The building was a modern city planner’s ideal multi-use facility. The three story building had seven retail areas on the first floor, two of which were occupied by the Hotel Dining room. The center of the building was the “opera house” portion. It was described by the city directory in 1871 as a “theater or public hall.” The space was a 60×70 foot auditorium with a stage and circular gallery that could seat fifteen hundred people. The remainder of the second story was split into offices and hotel rooms and the third story was a large hall in which the State Supreme Court met and the State Library was housed.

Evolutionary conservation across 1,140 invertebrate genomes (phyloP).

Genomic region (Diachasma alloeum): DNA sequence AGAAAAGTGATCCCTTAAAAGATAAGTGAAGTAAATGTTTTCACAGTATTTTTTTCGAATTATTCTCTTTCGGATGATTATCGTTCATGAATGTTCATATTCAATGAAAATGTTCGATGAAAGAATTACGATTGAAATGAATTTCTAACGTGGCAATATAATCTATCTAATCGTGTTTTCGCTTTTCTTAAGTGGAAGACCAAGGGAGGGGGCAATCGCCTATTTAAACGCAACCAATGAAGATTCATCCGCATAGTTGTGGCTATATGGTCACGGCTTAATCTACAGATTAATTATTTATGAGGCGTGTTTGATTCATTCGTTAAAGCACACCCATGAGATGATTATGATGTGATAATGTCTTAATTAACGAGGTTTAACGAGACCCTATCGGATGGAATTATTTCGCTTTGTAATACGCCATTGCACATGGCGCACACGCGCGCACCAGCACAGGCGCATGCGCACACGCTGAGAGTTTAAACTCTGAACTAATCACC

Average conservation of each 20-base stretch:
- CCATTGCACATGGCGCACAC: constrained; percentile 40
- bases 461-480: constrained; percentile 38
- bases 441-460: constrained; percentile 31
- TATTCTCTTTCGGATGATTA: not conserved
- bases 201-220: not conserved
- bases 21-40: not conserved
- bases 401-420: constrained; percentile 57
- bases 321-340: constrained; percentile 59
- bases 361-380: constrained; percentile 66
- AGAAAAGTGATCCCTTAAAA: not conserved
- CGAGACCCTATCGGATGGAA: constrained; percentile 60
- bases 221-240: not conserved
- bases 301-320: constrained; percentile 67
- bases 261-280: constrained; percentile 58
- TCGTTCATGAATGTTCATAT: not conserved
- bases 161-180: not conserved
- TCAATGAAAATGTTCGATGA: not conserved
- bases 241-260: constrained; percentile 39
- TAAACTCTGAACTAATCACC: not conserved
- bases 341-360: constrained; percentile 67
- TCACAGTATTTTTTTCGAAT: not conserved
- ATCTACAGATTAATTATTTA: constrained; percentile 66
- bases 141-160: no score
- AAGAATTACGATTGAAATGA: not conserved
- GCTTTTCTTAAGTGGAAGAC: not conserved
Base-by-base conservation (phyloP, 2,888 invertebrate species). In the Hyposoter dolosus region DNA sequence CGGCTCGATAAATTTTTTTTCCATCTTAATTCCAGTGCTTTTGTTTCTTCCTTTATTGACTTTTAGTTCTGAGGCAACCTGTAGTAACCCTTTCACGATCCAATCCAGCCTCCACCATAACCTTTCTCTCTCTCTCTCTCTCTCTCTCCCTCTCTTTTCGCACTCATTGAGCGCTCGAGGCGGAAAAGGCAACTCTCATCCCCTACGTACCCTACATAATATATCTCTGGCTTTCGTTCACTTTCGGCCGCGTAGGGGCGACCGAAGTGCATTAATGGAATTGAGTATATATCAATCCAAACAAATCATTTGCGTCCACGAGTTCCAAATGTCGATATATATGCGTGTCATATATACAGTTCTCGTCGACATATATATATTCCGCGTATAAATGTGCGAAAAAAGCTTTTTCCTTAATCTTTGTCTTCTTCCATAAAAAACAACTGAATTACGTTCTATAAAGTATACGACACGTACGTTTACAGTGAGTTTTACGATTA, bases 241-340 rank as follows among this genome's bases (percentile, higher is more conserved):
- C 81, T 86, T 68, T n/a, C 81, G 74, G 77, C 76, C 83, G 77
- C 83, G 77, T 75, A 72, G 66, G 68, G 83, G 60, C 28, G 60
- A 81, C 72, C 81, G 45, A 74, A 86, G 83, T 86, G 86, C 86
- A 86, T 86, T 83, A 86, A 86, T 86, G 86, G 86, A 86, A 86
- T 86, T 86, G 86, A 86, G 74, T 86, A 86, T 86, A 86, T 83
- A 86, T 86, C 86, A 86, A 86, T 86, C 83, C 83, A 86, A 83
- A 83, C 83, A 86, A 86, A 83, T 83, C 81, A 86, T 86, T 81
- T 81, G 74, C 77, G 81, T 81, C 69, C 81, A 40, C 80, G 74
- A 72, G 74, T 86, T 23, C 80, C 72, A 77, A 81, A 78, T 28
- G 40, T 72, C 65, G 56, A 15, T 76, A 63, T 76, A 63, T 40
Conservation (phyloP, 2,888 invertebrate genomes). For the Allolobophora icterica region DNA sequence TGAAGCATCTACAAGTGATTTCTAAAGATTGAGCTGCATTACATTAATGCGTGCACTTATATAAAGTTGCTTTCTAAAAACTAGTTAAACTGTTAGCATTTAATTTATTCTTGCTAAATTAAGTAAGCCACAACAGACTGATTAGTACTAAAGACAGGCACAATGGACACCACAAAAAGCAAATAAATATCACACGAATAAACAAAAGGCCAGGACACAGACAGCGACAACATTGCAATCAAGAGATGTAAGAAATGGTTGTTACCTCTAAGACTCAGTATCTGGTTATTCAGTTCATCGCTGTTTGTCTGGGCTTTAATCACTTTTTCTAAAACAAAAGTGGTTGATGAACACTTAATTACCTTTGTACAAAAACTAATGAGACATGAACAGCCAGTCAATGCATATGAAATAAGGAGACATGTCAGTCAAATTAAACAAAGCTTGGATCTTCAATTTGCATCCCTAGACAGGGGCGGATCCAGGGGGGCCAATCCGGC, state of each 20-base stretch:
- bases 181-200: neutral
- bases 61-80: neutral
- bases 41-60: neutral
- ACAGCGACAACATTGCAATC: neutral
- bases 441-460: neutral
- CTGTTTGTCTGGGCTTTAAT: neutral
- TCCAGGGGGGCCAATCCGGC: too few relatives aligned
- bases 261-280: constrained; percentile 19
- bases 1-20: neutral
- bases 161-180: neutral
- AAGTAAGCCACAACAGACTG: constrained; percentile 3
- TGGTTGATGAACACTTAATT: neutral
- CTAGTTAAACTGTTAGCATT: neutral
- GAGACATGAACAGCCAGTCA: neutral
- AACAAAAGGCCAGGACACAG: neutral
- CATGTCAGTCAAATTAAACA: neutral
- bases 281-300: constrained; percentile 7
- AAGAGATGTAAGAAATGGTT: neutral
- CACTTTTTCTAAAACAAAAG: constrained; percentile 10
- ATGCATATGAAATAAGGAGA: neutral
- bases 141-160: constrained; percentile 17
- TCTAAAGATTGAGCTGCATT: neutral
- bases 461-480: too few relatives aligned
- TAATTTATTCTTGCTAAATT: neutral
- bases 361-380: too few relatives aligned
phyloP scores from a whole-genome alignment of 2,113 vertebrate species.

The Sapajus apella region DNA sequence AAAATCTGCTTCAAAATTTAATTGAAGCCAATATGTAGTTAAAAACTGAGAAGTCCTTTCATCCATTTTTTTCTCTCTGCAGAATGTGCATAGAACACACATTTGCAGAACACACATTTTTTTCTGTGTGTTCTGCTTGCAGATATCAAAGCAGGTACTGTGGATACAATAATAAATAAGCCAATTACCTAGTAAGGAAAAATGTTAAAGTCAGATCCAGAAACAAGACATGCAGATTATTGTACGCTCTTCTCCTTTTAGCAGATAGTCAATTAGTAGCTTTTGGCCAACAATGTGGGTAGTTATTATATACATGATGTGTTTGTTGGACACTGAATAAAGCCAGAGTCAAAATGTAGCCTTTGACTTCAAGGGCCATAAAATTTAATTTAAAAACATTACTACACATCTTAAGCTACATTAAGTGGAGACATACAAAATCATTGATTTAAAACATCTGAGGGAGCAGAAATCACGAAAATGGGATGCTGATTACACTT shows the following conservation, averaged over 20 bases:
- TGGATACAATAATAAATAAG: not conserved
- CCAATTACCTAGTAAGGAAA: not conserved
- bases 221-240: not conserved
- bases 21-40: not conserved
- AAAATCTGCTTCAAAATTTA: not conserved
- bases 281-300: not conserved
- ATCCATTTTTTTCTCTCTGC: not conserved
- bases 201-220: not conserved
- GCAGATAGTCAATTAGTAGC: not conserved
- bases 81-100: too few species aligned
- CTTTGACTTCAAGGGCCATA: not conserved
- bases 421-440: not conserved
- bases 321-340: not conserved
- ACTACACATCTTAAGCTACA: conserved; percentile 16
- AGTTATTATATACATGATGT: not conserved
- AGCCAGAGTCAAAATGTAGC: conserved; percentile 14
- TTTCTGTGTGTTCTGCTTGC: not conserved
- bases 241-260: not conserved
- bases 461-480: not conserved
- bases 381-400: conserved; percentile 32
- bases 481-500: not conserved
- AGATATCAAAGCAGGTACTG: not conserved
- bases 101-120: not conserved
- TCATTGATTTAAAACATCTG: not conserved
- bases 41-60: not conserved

Did it really host operas? I guess that would depend upon your definition of opera. Newspapers over the 30-year run of Reed’s Opera House are peppered with mentions of opera stars, opera companies and operatic performances in addition to heavy doses of plays, speakers, political rallies, masquerade balls, gubernatorial inaugurations, minstrel shows, circus acts and mystic healing performances.  In May of 1877, the Reed’s Opera House hosted what was billed as an “operatic concert and Grand Opera” performed by Madame Ilma De Murska, the “Hungarian Nightingale” and “legitimate successor of Jenny Lind.” She performed “grand operatic scenes in costume,” including selections from Donizetti’s Lucia di Lammermoor. Her last performance included all four acts of Verdi’s Il Trovatore. The performance was met with poor attendance, leading one editorialist to comment that “Salem does not appreciate Italian Opera.” In December of 1888, the building played host to “renowned operatic artists T. Wilmot Eckert and Louise Leighton” who, in addition to regular drama, treated audiences paying .50 cents to 1 dollar to productions of two comic operas: The Veiled Songstress by Glover and Pygmalion and Galatea by Gilbert (before Sullivan). In 1899, the Patton Brothers hired the Wakefield-Andrews Opera Company, with a cast of 30 people to perform Flotow’s Martha.  The house was nearly full, and the only complaint from the audience was the lack of full orchestra, “the only instrumental music being that of a piano, where, for such an opera, a full orchestra is necessary.”